The Block 2019: Why the show loves Melbourne
The Block may have kicked off in Sydney, but the search for more lenient planning laws and cheaper property prices have led the hit TV show to Melbourne.
Channel 9’s popular renovating show initially launched in 2003 in Bondi, then returned to Manly in 2004 and had its final season in Sydney in Vaucluse in 2010.
From 2011 onwards, the show moved to Melbourne.
Not only has the city proved cheaper than Sydney in terms of property prices, but the councils and locals have also embraced these developments.
When you compare property prices in Melbourne versus Sydney, there’s a substantial difference.
The median house price in Sydney is $805,000 whereas in Melbourne it is $650,000, according to realestate.com.au data.
When producers are looking to buy sizeable properties to redevelop, switching to Melbourne can save the production budget several million dollars.
“If you’re talking case by case and looking at the ones we’ve done in Melbourne, I think we get better value for money,” the executive producer of the show, Julian Cress told news.com.au.
It’s not a bad thing for boosting the Melbourne property market either. In fact, to date the show has poured nearly $90 million into Melbourne real estate.
See the breakdown of investments below:
Richmond 2011: $3.6m for Cameron Street
South Melbourne 2012: $3.025m for Dorcas Street
South Melbourne 2013: $6.7m for Park Street
Albert Park 2014: $5.9m Dux House
South Yarra 2015: $6.25m Saville House
South Yarra 2015: $5.7m Darling Street
Port Melbourne 2016: $5.025m Ingles Street
Elsternwick 2017: $9.7m Regent Street
St Kilda 2018: $10m The Gatwick
St Kilda 2019: $10.8m The Oslo
Brighton 2020: $14.8m for New Street in Brighton
Source: The Herald Sun
Channel 9 has shown particular interest in the City of Port Philip, which includes the suburbs of South Melbourne, Port Melbourne, Elsternwick, and St Kilda.
It’s a win-win relationship for the producers and local councils.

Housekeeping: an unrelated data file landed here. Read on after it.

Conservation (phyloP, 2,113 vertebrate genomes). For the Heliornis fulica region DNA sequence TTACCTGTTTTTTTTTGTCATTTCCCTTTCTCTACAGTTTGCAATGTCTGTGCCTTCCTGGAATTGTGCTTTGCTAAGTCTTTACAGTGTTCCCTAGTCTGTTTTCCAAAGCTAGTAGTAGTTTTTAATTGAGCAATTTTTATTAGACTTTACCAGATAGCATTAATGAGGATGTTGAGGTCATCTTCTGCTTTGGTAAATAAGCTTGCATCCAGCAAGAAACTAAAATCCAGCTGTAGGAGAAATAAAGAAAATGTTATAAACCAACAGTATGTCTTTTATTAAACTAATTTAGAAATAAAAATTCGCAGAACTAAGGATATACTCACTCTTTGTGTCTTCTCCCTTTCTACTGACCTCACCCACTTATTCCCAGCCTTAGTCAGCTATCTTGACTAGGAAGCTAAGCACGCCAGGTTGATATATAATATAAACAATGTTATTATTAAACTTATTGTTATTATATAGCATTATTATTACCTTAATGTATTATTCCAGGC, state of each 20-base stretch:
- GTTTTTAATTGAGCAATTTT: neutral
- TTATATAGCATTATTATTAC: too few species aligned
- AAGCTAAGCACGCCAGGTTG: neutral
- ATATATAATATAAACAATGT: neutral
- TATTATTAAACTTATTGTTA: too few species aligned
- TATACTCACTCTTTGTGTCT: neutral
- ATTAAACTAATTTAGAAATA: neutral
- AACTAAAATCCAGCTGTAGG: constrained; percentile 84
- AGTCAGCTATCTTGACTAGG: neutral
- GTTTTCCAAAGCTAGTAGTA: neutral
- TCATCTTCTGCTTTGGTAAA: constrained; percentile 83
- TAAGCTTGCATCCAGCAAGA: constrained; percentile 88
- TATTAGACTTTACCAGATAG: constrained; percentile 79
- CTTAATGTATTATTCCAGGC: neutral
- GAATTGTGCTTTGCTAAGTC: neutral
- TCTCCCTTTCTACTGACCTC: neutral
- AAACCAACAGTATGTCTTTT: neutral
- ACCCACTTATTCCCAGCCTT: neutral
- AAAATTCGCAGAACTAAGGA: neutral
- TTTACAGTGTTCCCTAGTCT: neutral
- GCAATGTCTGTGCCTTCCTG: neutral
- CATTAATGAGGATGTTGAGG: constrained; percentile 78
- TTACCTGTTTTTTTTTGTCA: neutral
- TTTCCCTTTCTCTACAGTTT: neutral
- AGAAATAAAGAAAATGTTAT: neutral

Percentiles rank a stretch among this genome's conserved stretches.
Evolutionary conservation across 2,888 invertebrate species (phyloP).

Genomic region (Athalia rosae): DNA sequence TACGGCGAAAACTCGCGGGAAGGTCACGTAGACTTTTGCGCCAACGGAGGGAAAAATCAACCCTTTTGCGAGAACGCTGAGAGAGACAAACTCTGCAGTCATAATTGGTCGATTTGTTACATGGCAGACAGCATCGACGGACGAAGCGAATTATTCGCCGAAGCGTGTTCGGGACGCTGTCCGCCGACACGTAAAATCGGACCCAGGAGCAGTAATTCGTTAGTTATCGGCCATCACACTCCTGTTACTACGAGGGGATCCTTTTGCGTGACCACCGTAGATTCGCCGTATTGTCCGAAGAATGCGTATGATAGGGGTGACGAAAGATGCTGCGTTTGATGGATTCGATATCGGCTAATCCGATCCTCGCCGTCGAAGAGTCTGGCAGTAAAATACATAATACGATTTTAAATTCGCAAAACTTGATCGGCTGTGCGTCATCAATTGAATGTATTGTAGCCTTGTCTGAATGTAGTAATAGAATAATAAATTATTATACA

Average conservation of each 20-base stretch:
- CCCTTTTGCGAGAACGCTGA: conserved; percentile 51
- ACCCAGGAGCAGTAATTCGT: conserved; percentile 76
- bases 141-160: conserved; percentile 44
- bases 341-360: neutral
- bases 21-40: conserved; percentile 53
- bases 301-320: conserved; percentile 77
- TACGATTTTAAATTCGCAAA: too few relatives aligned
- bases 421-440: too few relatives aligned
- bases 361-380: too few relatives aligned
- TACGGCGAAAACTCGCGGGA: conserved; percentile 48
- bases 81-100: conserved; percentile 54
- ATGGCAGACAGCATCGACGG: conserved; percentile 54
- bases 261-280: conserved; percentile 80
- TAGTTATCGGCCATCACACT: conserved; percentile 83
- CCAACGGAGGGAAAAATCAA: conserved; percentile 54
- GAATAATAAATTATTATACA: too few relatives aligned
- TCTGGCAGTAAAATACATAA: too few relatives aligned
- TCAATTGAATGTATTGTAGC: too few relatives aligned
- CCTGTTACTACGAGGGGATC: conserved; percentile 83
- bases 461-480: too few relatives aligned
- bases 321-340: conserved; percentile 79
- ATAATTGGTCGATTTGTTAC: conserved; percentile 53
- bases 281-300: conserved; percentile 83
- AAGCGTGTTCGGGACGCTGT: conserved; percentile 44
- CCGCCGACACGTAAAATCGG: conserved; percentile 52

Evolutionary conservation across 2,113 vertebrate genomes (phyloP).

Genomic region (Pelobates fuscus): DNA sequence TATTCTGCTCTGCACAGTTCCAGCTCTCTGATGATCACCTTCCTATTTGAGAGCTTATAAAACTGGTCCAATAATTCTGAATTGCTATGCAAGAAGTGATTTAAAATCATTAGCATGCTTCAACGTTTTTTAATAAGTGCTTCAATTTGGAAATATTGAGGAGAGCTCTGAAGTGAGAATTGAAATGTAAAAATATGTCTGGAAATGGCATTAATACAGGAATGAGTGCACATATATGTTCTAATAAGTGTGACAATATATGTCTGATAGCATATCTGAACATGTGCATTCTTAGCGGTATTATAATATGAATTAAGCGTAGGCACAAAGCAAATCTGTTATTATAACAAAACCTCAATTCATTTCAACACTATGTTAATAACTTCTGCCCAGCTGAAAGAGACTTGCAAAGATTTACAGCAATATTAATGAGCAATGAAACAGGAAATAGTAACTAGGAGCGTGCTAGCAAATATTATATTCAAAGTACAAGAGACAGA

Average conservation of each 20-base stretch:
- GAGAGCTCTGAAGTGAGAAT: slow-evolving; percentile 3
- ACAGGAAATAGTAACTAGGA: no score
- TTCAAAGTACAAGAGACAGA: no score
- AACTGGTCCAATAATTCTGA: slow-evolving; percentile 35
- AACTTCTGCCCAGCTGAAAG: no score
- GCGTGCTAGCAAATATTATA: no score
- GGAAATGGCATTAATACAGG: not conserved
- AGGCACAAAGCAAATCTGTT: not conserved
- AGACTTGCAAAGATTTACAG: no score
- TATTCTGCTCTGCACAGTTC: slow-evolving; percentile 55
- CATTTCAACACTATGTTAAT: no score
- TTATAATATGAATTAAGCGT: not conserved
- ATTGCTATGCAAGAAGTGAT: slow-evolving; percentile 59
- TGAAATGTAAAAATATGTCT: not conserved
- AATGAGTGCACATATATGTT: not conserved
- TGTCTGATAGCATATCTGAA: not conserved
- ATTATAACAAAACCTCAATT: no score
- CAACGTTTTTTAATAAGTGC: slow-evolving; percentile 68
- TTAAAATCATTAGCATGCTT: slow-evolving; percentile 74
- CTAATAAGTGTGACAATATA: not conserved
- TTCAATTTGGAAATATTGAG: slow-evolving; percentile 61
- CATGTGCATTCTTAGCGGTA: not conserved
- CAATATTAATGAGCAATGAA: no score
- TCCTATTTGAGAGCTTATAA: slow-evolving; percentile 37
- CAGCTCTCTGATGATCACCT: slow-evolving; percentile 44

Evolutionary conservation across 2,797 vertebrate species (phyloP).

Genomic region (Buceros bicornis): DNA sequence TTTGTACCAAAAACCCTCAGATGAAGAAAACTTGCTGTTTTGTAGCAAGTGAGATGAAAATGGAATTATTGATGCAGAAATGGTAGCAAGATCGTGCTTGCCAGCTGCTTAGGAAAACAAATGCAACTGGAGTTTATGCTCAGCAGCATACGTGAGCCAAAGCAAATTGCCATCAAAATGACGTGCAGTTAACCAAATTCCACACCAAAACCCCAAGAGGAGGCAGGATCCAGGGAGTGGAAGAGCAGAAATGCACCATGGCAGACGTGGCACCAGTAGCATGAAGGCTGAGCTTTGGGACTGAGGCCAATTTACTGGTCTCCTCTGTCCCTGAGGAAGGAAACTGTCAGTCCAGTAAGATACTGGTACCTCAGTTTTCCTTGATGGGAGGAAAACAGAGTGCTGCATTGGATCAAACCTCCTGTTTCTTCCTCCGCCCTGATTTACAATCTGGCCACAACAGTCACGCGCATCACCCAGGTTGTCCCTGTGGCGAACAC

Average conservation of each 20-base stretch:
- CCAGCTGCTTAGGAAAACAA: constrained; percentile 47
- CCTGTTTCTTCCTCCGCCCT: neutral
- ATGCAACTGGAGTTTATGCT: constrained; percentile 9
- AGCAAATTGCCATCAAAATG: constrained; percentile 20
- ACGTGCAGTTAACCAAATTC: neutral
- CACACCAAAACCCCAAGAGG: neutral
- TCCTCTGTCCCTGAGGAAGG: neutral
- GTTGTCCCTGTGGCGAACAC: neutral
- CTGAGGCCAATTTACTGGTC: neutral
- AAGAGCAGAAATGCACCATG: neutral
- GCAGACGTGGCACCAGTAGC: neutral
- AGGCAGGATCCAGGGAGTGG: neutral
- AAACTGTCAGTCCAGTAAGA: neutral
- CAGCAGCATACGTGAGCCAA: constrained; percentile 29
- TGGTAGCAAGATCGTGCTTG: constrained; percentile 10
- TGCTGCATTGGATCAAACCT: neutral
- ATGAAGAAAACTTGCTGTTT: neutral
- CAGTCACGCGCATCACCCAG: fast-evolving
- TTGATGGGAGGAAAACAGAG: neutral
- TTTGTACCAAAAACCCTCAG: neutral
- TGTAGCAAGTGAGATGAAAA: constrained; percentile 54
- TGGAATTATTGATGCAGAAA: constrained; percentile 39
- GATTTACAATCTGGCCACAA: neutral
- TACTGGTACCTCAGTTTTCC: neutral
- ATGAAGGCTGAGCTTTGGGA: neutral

The council is happy to see the redevelopment of a rundown and sometimes under-utilised space in their district, while for the producers, these derelict spaces offer an opportunity for great reality TV.
“The Block has renovated a number of significant heritage buildings, retaining the much-loved heritage architecture of the area,” says The Mayor of The City of Port Phillip, Dick Ross.
“Along with the renovations of The Espy and The Palais, this has provided considerable investment into the St Kilda area, which continues to support the local economy as a destination for visitors from across Melbourne.”
This season’s property will see another St Kilda landmark brought back to life. The Oslo will be transformed from a rundown hostel to a multi-million dollar apartment block.
Local residents of Melbourne embraceThe Block coming to their neighbourhood, because they are transforming it for the better and often it leads to an increase in their suburb’s median price.
“Residents appear satisfied that The Block has retained and renovated a number of significant heritage buildings in the municipality,” says Ross.
In comparison to Sydney, where locals were often found complaining to their councils and protesting during construction.
“Last time we were there [Sydney], the neighbours organised protests and lodged objections with the council the moment they heard we were coming,” Cress told news.com.au.
“By the end, they were thrilled with the result and loved the TV production experience. We won them over, but it took a long time.
“We don’t find that sort of anger in Melbourne. We get a warm welcome from the get-go.”
The simple fact is that Melbourne and The Block complement each other perfectly and will most likely continue their fruitful friendship.